It’s new data but not a new revelation because this bit of news is nothing we haven’t already become accustomed to. Corporations are robbing the country, robbing because corporations pocket profits made possible from all the investments in human and physical capital made thanks to taxes regular people pay but the same corporations do squat when it comes to paying a fair share.
The newest angle comes from the terrific folks at Citizens for Tax Justice (to my mind, CTJ is the absolute best on the topic of taxes). In their report “The Sorry State of Corporate Taxes,” CTJ concludes:
*111 of the companies enjoyed at least one year in which their federal income tax was zero or less.*26 companies, including Boeing, General Electric, Priceline.com and Verizon, enjoyed negative income tax rates over the entire five-year period, despite combined pre-tax profits of $170 billion.
*Of the 125 multinational companies in this sample, two-thirds paid a lower U.S. tax rate than the rate they paid to foreign governments on their foreign profits. On average, their foreign effective tax rate was 12 percent larger than their U.S. effective rate.
*The total amount of federal income tax subsidies enjoyed by the 288 profitable corporations over the five years was $362 billion. [emphasis added]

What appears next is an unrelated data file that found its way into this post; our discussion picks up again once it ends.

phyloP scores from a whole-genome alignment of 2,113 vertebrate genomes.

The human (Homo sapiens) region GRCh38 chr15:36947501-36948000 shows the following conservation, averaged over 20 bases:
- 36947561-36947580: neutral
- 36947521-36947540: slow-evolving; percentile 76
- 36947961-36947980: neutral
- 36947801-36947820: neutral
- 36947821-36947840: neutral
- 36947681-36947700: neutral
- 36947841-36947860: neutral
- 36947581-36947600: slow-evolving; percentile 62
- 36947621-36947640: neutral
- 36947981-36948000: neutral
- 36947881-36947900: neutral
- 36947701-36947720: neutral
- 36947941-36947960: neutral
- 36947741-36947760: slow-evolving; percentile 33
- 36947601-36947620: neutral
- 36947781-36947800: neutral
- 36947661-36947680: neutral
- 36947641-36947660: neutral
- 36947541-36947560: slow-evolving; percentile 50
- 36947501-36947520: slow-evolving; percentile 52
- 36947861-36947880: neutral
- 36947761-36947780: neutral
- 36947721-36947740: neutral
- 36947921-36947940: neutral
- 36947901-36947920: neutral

Who loses from this?:
The general public. As a share of the economy, corporate tax payments have fallen dramatically over the last quarter century. So one obvious group of losers from growing corporate tax avoidance is the general public, which has to pay more for — and/or get less in — public services, or else face mounting national debt burdens that must be paid for in the future.
And that one key point above is worth remembering whenever you hear some political hack, of either party, argue that corporate tax rates have to be lowered for the sake of “global competitiveness”. Fact is, it’s nonsense:
Instead, companies have shifted jobs overseas for a variety of non-tax reasons, such as low wages and weaker labor and environmental regulations in some countries, a desire to serve growing foreign markets, and the development of vastly cheaper costs for shipping goods from one country to another than used to be the case.